they are “an anodyne, analgesicfebrifuge sedative, exorcising sic!. antineuralgic and antirheumaticaction ” and their composition?. simply “an activated, balancedcombination of the mono-acetyl-derivative of para-amidophenetoltogether with a feebly basic substance in the alkaloidal state from thethea-sinensis ” as clear as the missouri river!. essay day essay dentistor physician is going to investigate and find that this awe-inspiring, polysyllabic example of exuberant verbosity means nothing moremysterious than our old friends acetphenetidin phenacetin andcaffein in the meantime, the exploiters may smile softly and murmur, “barnum was right!. ”-- editorial from the journal a m a , jan 1, 1921 the pharmacopeia the ninth decennial revisionthe ninth revision of the united states pharmacopeia became officialthis week, sept 1, 1916 it is more fully reviewed elsewhere;303here we desire merely to call attention to two points. What the bookis and what it is not it is a book of standards for drugs. It isnot a book of standard remedies the committee of revision of thepharmacopeia included physicians and pharmacists retail, wholesaleand manufacturing, but the pharmacists were in the majority andin control the majority of the representatives of the medicalprofession on this committee would have preferred to see the bulkof the pharmacopeia reduced and its value as a work of referenceenhanced by the rejection of therapeutically worthless drugs therepresentatives of commercial interests, on the other hand, argued thatit was necessary for the pharmacopeia to provide standards for drugsin more or less general use, whether worthless or otherwise the forceof this argument is essaywhat impaired by the fact that the nationalformulary, which has also been made a book of legal standards, nowincludes individual drugs as well as combinations. The new edition ofthe formulary, in fact, contains a large number of drugs which had beendropped from the u s pharmacopeia viii the principle of making usethe sole criterion for admission to the pharmacopeia, however, on thewhole carried the day it has not been strictly observed. Good resultsfrom the efforts of the medical contingent are to be observed here andthere, as in the deletion of elixir of the phosphates of iron, quininand strychnin and of emulsion of cod liver oil with hypophosphites that these instances were not expressions of policy on the writing of thecommittee on revision, but merely deviations from policy, may be seenby a glance at the contents of the new pharmacopeia these includesubstances which have been shown to be inert, like the hypophosphites calcium, potassium and sodium hypophosphites, complex and obsoletemixtures, like the compound syrup of sarsaparilla, and drugs whichhave been tried and found wanting, like saw palmetto berries evensubstances seldom used by the medical profession, but chiefly oraltogether by the public, like sassafras, hops and peppermint theherb, are standardized and made official it seems difficult todiscover any principle by which the sphere of the pharmacopeia may bedefinitely marked off from that of the national formulary there isone great advantage in specifying u s p drugs and preparations:physicians who do so invoke legal standards of purity and identity theonly way to be sure of obtaining substances of therapeutic efficiency, however, is to exercise discrimination the pharmacopeia is no guide being prepared mainly by pharmacists to meet the needs of pharmacists, the pharmacopeia of course contains much matter of little interest tophysicians and entirely foreign to scientific medicine -- editorialfrom the journal a m a , sept 2, 1916 303 j a m a 67:764 sept 2 1916 review of ninth revisionthe ninth revision of the united states pharmacopeia, which has beenin the hands of the committee of revision for more than six years, hasjust appeared as was to be expected, the desire of medical men on thecommittee of revision to have therapeutic value made a requirement foradmission to the pharmacopeia has not been fully realized. It remainsa book of standards for therapeutically good, bad and indifferentremedies among the drugs of little or no therapeutic importanceor value are musk, arnica, eriodictyon, quassia, pumpkin seed, sawpalmetto berries, sarsaparilla and couch grass thesis superfluousdrugs and preparations are included for instance, of the nine formsof quinin described quinin alkaloid, bisulphate, dihydrochlorid, hydrobromid, hydrochlorid, salicylate, sulphate and tannate, and quininand urea hydrochlorid, at least four might well have been eliminated two insoluble forms the alkaloid and the tannate, two soluble forms the hydrochlorid and quinin and urea hydrochlorid, and a moderatelysoluble form the sulphate are all that could reasonably be demandedby even the most extreme writingisans of the doctrine of “pharmaceuticnecessity ” further, the use of quinin salicylate for its salicylicacid content and of quinin hydrobromid for its bromid content isunscientific the inclusion of these salts in the pharmacopeia isregrettable those interested in the promotion of rational therapy will also regretthe inclusion of a number of fluidextracts of violently toxic drugs, such as aconite and gelsemium dose 1/2 minim each, belladonna root, digitalis, nux vomica and ipecac dose 1 minim each, and lobelia dose2-1/2 minims the more diluted forms, the tinctures, of these drugsare preferable the inclusion of such fluidextracts in the pharmacopeiais playing into the hands of certain pharmaceutical manufacturers, whorecommend the tincture be prepared from fluidextracts-- an unscientificprocedure the efforts of the medical members of the committee, however, havenot been entirely fruitless of the articles described in the u s pharmacopeia viii, 243 have been deleted. Sixty-seven new articles havebeen added the loss of 167 titles may be set down as a gain moreover, most of the new substances give promise of therapeutic usefulness thirty-six are taken over from new and nonofficial remedies. Nineteenare substances which are in the edition of useful drugs now in thepress it cannot be said, however. That all of the additions have beenjudiciously selected it is an infelicitous time to add calcium andsodium glycerophosphate just when grave doubts of their therapeuticefficiency are being felt the addition of the extracts of aconite, hydrastis and viburnum prunifolium is likewise unfortunate all aresuperfluous preparations, the first because a drug so powerful thatan average dose of the extract is only 10 mg or 1/6 grain is bettergiven in the form of tincture. The second because hydrastis is a drugof uncertain value, already represented by three preparations, and thethird because viburnum prunifolium has been discarded and discreditedby the best therapeutic authorities it must be accounted clear gain, on the other hand, that the deletions include thesis inert, obsoleteor superfluous substances like bismuth citrate, kaolin cataplasm, pipsissewa, coca leaves, ladyslipper, wahoo, cotton root bark, compound acetanilid powder and compound syrup of hypophosphites, not tomention nine salts of iron and thirty-eight fluidextracts of variousdrugs wines, unmedicated and medicated, whisky and brandy are alsoamong the articles dropped a number of new features are introduced, such as microscopic standardsfor powdered drugs, standard abbreviations for titles, the use ofthe term “mil” instead of “cubic centimeter, ” and a chapter each onsterilization, diagnostic reagents, biologic assays, electrolyticdetermination of metals and the determination of alcohol, the meltingpoint, the boiling point and the congealing point the chemical nomenclature is substantially the same as that adopted inthe previous revision. So is the nomenclature of drugs the addition ofofficial abbreviations for the latin titles of drugs will doubtless befound a useful feature less commendable is the change from the familiar “cc ” to “mil ” theterm “cubic centimeter” is so thoroughly established and so widelyused, wherever the metric system is employed, that it cannot beexpected that it will be universally displaced by the word “mil ” thelatter is therefore only a superfluous synonym, and as such out ofharmony with the simplicity of the metric system perhaps it may evenbe taken for the abbreviation of “millimeter, ” “milligram” or otherwords derived from “mille, ” which would be equally entitled to the sameabbreviation -- book review in the journal a m a , sept 2, 1916 physician stock in prescription productsthe letter that follows comes from a physician who feels that he has agrievance regarding a company in which he holds stock:“in 1914, i bought essay stock of the -- -- -- -- company, and in 1917bought essay more stock in the same company i notice that the companyadvertises in the journal of the american medical association, and ibelieve it does this not so much to acquaint the medical professionwith its product, as to acquaint physicians with its name in order thatits stock salesmen can keep on unloading more stock to members of themedical profession “the company gets the doctors’ money through the sale of stocks, itgets its product on the market with the doctors’ assistance and throughtheir influence, and it looks to me as if the doctors were getting verylittle in return, as the dividend checks have been few and far betweensince i have known anything of the company “it is not my idea to criticize the product. But i do believe and feelthat the stockholders are entitled to a square deal from a companywhich in turn is expecting so much from them, and again i feel that thepublishers of the journal should be made aware of these conditions sothat they do not either consciously or unconsciously foster a concernthat is depriving the physician of his hard-earned money “if this letter is unfair, i am willing to be shown otherwise kindlypublish it in the journal, omitting my name and address ”the company to which our correspondent refers put out a proprietaryproduct prescribed by physicians and used by the public essay years agothe company in question advertised its product in the journal until itsstock-selling scheme was brought to the attention of the journal. Theadvertisements were then rejected essay years later, on evidence thatthe company had discontinued its stock-selling methods to physicians, its product was again admitted to the advertising pages of the journal our correspondent says that he believes that the physicians who holdstock in this company “are entitled to a square deal ” what about thepublic?. is it getting a square deal when physicians are financiallyinterested in the products that they may be called on to prescribe?.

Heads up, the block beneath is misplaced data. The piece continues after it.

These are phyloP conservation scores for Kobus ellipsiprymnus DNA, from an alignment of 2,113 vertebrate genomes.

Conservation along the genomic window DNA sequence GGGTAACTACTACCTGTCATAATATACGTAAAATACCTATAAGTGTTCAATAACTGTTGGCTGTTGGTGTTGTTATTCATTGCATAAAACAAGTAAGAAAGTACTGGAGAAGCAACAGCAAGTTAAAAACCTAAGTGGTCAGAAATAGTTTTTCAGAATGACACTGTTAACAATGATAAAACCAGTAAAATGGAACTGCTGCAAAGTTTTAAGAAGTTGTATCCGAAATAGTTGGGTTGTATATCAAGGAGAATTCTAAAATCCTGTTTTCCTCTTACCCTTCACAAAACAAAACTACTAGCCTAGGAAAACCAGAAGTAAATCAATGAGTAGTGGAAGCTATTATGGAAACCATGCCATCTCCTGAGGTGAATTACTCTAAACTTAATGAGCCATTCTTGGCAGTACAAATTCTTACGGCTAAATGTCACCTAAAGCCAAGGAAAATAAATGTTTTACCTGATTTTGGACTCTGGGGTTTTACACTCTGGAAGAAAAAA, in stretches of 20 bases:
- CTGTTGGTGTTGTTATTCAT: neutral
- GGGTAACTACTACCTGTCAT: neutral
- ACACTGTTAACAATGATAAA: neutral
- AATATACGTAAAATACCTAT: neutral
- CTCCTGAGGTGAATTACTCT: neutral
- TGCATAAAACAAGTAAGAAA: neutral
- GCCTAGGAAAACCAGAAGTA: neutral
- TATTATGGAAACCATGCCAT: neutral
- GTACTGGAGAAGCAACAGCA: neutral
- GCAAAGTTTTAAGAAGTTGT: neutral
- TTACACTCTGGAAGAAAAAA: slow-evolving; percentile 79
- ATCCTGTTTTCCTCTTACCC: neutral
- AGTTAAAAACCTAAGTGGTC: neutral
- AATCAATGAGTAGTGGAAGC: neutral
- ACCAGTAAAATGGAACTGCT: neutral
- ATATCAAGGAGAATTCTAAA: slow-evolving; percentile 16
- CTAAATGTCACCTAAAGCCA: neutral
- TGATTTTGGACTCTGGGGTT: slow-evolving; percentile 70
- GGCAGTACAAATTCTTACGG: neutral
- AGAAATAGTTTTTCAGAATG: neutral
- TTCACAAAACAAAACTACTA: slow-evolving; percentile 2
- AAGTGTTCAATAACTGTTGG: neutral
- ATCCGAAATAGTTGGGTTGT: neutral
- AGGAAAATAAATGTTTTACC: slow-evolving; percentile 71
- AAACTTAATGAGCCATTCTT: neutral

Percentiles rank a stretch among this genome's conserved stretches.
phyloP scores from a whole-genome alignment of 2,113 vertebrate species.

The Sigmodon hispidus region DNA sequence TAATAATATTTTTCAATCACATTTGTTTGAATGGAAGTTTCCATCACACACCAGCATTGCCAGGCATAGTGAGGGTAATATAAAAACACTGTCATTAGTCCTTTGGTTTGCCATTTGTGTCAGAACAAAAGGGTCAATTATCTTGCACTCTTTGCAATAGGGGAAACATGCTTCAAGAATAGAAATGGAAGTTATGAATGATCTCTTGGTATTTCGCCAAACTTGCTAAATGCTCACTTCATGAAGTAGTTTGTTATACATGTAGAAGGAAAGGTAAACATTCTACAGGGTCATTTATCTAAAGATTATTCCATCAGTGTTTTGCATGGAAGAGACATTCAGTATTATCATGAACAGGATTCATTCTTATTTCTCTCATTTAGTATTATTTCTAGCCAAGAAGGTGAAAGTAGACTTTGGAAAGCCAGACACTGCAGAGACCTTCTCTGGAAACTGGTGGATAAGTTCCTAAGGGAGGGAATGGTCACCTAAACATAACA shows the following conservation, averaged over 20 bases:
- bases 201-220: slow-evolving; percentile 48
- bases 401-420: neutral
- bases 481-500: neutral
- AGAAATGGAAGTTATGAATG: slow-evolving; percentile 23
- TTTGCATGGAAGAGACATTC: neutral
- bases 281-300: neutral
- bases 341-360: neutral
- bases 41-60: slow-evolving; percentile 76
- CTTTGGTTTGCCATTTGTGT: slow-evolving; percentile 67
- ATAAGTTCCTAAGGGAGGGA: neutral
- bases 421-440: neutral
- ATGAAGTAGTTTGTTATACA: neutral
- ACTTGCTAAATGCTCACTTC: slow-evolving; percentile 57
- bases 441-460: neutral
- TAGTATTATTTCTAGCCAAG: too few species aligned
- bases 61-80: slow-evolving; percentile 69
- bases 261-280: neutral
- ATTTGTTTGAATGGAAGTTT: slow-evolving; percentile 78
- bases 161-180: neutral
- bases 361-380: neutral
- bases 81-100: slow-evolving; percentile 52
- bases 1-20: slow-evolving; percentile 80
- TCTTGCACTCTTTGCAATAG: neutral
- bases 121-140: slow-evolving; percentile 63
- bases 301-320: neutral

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leipzig, 1840 krusch passiones vitæque sanctorum ævi merovingici et antiquorum aliquot in monumenta germaniæ historica tomus iii u iv hannoveræ, 1896, 1902 lecky geschichte des ursprungs und einflusses der aufklärung in europa übersetzt von dr jolowicz leipzig und heidelberg, 1868 lehman aberglaube und zauberei von den ältesten zeiten an bis in die gegenwart deutsche autorisierte ausgabe von dr petersen stuttgart, 1898 livius ab urbe condita ed weissenborn-müller leipzig, 1891 ff lucrez de rerum natura ed brieger lipsiæ, 1899 magnus medicin und religion abhandlungen zur geschichte der medicin herausg von magnus, neuburger, sudhoff heft i breslau, 1902 magnus die augenheilkunde der alten breslau, 1901 magnus metaphysische krankenbehandlung medicin-geschichtliche studien über gesundbeten und verwandte bestrebungen breslau, 1902 dietrich papyrus magica musei lugdunensis marci manilii astronomicon basileæ, 1551 moehsen beschreibung einer berliner medaillen-sammlung gedächtnissmünzen berühmter aerzte berlin und leipzig, 1781, i u ii v oefele verbotene aderlasstage in der keilschriftcultur wiener medicinische blätter, 1902, no 10 petersen hauptmomente in der geschichtlichen entwickelung der medicinischen therapie kopenhagen, 1877 philostratus opera ed kayser leipzig, 1870-71 c plini secundi naturalis historiæ libri xxxvii recensuit sillig hamburgi et gothæ, 1851-58 plutarchi chaeronensis moralia rec bernardakis lipsiæ, 1888 porphyrii de abstinentia ed de roer trajecti ad rhenum, 1767 priscianus theodorus euporiston ed rose leipzig, 1894 ptolemäus quadriwritingitum basileæ, 1551 ptolemäus centiloquicum basileæ, 1551 puschmann handbuch der geschichte der medicin jena, 1902-03 rantzovius catalogus imperatorum, regum ac principum qui artem astrologicam amarunt et exercuerunt lipsiæ, 1581 rantzovius tractatus astrologicus francofurti, 1533 v ringseis system der medicin regensburg, 1841 sextus empiricus πρὸς μαθηματικους ed becker berlin, 1842 soranus ephesius frauenkrankheiten und geburtshülfe uebersetzt von lüneburg und mit med noten versehen von chr huber münchen, 1894 sprengel versuch einer pragmatischen geschichte der arzneykunde halle, 1821-1828 stich μάρκοὐ αντονίνου ἐις ἑαυτον lipsiæ, 1882 stöffler calendarium romanum magnum oppenheim, 1518 sudhoff zur geschichte der lehre von den kritischen tagen im krankheitsverlaufe wiener med wochenschrift, 1902, no 5 ff sudhoff medicinisches aus babylonisch-assyrischen astrologen-berichten die medicinische woche, 1901, no 41 sudhoff jatromathematiker, vornemlich im 15 und 16 jahrhundert abhandl zur geschichte der medicin herausgegeben von magnus, neuburger, sudhoff heft ii breslau, 1902 suidas, lexicon ed bekker berlin, 1854 villoison anecdota græca venetiis, 1781 wierus de dæmonum præstigiis et incantationibus libri vi basileæ, 1566 und 1577 amstelodami, 1664 winckler die gesetze hammurabis, königs von babylon in. Der alte orient jahrgang 4, heft 4 leipzig, 1902 windelband geschichte der alten philosophie handbuch der klassischen alterthums-wissenschaft herausg von j von müller band v , abth 1 münchen, 1894 transcriber notewords in italics were surrounded with underscores and words in smallcapitals with all capitals the following corrections were made, on page 18 “conspiculously” changed to “conspicuously” becomes conspicuously prominent 30 “explicity” changed to “explicitly” will be more explicitly referred to 57 “julien” changed to “julian” led her toward the grave of st julian 77 “guage” changed to “gauge” gauge the ideas of priests 91 “ephesus 500” changed to “ephesus 500” the absurd theory which heraclitus of ephesus 500 b c has propounded 116 “invidual” changed to “individual” to plague an individual being 192 “person the” changed to “the person” it was not the person who acted 196 “manasteries” changed to “monasteries” nunneries, and monasteries 203 “autorisirte” changed to “autorisierte” deutsche autorisierte ausgabe otherwise the original was preserved, including inconsistenthyphenation and possible errors in languages other than english, for example the capitalisation in greek sentences end of the project gutenberg ebook of superstition in medicine, by hugo magnus*** end of this project gutenberg ebook superstition in medicine ******** this file should be named 44744-0 txt or 44744-0 zip *****this and all associated files of various formats will be found in. 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The complete herbal to which is now added, upwards of one hundred additional herbs, with a display of their medicinal and occult qualities physically applied to the cure of all disorders incident to mankind.